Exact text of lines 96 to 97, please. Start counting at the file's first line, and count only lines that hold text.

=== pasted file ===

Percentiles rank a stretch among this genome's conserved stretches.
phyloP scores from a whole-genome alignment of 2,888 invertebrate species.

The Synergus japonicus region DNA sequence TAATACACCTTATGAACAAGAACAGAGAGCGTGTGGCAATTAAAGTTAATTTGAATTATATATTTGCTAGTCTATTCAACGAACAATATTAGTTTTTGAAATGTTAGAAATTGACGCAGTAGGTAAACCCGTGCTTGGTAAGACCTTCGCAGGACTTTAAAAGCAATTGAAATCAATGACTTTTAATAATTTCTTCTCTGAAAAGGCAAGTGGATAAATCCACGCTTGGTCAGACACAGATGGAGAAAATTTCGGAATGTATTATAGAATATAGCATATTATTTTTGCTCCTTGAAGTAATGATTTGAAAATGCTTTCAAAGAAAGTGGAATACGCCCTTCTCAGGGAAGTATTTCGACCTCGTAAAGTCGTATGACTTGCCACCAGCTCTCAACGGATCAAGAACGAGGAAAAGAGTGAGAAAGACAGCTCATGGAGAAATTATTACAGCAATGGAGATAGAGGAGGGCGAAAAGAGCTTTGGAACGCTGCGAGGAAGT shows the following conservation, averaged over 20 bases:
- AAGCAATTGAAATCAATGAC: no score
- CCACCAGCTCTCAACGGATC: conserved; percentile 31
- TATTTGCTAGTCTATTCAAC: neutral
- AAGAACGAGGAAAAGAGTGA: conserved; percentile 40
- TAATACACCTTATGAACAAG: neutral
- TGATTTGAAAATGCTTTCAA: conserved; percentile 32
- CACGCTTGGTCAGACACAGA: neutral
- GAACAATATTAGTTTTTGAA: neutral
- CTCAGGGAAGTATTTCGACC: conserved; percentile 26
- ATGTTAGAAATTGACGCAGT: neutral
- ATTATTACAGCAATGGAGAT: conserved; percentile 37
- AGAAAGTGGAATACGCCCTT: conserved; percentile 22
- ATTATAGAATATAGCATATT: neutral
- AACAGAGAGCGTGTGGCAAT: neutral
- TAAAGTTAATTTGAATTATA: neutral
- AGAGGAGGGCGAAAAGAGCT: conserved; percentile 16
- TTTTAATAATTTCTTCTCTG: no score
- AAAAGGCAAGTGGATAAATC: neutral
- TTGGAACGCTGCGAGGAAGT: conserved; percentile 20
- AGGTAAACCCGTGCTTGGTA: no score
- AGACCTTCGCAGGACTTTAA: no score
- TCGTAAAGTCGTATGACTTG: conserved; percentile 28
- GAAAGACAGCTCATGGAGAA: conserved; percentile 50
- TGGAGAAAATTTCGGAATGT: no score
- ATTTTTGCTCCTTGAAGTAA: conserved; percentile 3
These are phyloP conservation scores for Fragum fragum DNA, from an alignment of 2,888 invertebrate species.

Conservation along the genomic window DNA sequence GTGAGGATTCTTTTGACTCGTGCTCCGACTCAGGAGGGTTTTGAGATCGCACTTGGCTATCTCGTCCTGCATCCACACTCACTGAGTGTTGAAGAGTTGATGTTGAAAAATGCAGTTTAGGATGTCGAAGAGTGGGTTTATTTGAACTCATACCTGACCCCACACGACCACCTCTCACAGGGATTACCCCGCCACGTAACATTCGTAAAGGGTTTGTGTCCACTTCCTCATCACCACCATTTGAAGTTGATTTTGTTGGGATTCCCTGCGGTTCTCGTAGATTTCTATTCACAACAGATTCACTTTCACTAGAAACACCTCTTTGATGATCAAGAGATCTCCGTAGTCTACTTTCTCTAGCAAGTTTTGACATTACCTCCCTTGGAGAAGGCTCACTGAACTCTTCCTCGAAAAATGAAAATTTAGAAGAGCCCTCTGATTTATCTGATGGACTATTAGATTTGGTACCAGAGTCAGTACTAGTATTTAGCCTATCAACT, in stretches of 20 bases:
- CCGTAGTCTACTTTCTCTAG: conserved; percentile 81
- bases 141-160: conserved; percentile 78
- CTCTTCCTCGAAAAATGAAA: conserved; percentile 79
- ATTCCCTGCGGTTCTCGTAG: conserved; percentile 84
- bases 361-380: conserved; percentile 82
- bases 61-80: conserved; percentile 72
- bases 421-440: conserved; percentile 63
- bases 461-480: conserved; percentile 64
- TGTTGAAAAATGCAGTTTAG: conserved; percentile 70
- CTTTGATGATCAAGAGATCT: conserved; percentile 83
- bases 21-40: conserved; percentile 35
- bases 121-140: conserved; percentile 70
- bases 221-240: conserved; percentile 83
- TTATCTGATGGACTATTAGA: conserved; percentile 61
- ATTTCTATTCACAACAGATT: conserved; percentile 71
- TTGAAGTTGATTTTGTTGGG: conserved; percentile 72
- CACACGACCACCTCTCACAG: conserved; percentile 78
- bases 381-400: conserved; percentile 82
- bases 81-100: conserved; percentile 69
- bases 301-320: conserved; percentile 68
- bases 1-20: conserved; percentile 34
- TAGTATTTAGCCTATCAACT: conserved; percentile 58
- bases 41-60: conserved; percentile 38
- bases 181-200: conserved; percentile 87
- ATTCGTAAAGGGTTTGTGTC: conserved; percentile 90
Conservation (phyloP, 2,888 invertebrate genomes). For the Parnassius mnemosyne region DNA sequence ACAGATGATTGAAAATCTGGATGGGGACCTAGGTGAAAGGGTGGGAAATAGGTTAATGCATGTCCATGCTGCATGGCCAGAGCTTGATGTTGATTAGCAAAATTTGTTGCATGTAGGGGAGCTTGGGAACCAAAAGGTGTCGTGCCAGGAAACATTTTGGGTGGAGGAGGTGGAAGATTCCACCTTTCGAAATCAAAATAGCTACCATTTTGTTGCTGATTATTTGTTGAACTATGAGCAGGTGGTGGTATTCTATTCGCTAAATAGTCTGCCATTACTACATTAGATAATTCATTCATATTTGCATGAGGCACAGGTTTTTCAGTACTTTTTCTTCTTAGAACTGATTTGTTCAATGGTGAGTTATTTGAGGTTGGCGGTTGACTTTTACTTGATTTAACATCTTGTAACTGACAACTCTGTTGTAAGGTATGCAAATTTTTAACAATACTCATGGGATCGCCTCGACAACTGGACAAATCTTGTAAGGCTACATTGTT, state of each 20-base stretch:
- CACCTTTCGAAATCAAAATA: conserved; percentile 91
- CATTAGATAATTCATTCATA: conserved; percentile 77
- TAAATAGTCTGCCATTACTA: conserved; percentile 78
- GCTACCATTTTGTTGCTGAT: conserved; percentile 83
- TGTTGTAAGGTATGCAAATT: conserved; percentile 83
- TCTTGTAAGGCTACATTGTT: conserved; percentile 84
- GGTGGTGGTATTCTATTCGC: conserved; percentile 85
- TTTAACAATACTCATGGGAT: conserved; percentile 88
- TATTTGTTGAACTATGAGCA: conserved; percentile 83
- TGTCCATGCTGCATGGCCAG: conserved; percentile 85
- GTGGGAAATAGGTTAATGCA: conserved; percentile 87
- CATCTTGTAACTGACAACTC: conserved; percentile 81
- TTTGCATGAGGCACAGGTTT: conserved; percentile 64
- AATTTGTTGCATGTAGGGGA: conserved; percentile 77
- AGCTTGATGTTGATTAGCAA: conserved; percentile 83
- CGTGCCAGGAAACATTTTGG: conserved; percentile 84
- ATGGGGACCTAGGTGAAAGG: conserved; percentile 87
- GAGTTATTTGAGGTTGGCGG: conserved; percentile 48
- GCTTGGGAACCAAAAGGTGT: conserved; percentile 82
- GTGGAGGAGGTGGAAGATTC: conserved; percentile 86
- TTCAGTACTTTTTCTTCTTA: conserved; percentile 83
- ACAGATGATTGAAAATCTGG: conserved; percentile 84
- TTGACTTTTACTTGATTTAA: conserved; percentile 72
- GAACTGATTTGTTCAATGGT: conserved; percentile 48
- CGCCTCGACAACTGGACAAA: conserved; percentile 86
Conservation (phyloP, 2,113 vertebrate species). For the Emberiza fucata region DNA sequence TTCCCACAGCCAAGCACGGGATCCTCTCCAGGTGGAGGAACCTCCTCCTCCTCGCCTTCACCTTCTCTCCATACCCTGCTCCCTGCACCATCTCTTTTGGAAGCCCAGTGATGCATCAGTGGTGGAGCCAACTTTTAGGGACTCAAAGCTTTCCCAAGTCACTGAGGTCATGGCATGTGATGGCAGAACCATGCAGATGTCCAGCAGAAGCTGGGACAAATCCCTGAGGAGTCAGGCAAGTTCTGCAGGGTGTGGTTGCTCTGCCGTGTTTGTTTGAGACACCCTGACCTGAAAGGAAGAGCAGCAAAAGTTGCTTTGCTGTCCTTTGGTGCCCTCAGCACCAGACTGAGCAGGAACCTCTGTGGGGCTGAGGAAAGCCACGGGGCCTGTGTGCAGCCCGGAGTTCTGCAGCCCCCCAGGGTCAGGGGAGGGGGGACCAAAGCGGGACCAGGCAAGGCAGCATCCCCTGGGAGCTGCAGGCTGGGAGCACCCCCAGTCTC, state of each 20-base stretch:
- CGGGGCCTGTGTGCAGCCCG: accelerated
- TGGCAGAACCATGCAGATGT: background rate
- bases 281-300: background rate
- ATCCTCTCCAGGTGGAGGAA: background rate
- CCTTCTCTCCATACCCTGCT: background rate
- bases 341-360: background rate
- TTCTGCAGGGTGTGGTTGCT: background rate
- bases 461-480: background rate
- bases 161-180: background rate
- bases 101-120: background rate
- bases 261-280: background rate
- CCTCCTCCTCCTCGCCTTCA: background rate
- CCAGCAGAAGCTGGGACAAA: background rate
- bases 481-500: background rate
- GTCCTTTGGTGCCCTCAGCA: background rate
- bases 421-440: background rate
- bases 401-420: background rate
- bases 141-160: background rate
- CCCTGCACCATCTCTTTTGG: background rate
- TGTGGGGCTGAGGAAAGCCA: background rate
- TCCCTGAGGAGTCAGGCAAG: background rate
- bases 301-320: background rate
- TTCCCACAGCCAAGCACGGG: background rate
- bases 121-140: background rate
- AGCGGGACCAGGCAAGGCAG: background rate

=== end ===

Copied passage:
- bases 481-500: background rate
- GTCCTTTGGTGCCCTCAGCA: background rate